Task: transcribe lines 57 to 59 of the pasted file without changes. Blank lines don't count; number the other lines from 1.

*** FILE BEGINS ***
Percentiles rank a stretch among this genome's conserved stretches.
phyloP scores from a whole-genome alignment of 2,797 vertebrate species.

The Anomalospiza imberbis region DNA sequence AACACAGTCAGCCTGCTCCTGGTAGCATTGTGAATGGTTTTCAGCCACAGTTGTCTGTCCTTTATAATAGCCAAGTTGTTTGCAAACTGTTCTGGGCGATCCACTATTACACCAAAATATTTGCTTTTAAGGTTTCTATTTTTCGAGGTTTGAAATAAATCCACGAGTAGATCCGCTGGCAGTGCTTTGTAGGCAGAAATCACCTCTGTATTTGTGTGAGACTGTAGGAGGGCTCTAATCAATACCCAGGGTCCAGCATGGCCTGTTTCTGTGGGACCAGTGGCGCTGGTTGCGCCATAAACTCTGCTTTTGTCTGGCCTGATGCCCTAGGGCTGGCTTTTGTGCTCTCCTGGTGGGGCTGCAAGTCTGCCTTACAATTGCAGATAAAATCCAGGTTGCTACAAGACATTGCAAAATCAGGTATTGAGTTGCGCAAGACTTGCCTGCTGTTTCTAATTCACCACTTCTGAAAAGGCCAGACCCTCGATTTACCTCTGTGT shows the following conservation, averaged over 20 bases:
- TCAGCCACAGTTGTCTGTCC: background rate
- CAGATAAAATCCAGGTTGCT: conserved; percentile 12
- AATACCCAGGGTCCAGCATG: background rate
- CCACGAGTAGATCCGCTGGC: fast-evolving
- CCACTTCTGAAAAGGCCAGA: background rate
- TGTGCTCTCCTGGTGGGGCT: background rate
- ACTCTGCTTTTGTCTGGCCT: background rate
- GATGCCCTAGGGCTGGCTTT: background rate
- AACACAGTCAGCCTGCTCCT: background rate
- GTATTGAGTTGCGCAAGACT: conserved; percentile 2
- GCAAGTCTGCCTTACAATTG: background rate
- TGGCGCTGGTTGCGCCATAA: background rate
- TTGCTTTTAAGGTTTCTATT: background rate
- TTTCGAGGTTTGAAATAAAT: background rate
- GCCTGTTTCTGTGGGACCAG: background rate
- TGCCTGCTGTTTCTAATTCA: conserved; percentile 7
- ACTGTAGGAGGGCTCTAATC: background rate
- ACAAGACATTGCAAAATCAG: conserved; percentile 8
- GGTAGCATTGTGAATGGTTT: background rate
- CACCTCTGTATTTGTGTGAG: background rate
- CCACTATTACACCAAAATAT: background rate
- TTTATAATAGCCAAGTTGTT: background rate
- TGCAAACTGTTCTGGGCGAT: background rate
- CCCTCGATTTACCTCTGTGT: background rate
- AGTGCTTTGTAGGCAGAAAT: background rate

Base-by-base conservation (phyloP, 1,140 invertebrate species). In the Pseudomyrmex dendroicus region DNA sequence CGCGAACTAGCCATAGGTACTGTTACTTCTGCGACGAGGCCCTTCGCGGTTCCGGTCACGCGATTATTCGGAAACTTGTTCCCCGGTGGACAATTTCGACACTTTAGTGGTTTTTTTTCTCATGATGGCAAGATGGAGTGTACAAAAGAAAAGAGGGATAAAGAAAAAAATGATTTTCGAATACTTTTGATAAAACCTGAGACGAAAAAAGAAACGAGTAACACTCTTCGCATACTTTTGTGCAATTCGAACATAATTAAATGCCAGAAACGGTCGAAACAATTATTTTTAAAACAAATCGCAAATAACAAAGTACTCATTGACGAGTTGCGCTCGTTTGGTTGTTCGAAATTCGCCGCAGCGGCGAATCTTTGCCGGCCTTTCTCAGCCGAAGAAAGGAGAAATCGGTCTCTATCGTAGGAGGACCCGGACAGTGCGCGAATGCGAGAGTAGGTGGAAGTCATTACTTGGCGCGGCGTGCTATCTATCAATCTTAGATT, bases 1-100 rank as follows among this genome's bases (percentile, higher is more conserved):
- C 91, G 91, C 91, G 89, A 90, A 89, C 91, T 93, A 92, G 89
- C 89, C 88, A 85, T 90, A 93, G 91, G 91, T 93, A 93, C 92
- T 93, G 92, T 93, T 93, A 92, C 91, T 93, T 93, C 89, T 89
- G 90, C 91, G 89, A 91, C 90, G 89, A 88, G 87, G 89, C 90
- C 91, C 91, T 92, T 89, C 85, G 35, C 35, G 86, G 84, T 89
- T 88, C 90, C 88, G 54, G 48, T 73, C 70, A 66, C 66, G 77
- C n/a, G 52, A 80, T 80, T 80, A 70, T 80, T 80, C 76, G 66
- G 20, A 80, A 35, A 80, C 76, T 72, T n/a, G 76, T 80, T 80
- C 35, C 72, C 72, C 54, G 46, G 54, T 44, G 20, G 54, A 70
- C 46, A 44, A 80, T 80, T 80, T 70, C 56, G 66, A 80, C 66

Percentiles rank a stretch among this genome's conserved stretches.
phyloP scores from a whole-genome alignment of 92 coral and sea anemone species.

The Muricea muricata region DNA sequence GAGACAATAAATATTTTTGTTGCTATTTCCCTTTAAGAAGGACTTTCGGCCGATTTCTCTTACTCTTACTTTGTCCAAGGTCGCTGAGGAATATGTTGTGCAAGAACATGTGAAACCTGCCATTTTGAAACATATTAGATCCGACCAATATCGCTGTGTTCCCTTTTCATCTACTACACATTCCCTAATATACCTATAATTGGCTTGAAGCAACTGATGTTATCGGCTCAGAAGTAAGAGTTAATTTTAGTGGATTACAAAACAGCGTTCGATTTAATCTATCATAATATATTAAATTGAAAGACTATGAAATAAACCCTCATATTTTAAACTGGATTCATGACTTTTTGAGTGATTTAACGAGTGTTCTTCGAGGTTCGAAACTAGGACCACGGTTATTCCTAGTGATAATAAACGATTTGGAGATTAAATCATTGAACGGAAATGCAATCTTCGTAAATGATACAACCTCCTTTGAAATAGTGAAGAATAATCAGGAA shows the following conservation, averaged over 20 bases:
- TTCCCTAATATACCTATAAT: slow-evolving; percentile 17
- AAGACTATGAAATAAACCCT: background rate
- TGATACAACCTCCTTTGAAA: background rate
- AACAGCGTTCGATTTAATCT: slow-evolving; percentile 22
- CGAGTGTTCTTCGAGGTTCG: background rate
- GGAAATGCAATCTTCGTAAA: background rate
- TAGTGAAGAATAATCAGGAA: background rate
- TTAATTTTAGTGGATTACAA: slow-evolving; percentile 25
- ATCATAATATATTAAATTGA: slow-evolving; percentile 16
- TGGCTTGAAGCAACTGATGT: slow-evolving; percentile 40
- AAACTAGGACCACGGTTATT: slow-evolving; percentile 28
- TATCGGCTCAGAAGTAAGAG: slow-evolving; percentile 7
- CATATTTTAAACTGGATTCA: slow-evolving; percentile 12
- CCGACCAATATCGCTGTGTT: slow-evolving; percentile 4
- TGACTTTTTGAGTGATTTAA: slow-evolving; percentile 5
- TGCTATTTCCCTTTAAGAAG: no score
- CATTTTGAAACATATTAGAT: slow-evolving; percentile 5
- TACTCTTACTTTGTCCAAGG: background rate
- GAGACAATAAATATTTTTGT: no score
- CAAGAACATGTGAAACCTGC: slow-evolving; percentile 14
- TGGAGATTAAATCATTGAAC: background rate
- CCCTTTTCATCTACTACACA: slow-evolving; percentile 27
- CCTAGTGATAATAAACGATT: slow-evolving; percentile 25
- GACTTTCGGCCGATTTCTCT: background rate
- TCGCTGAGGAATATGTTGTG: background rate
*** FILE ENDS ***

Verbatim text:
- TGACTTTTTGAGTGATTTAA: slow-evolving; percentile 5
- TGCTATTTCCCTTTAAGAAG: no score
- CATTTTGAAACATATTAGAT: slow-evolving; percentile 5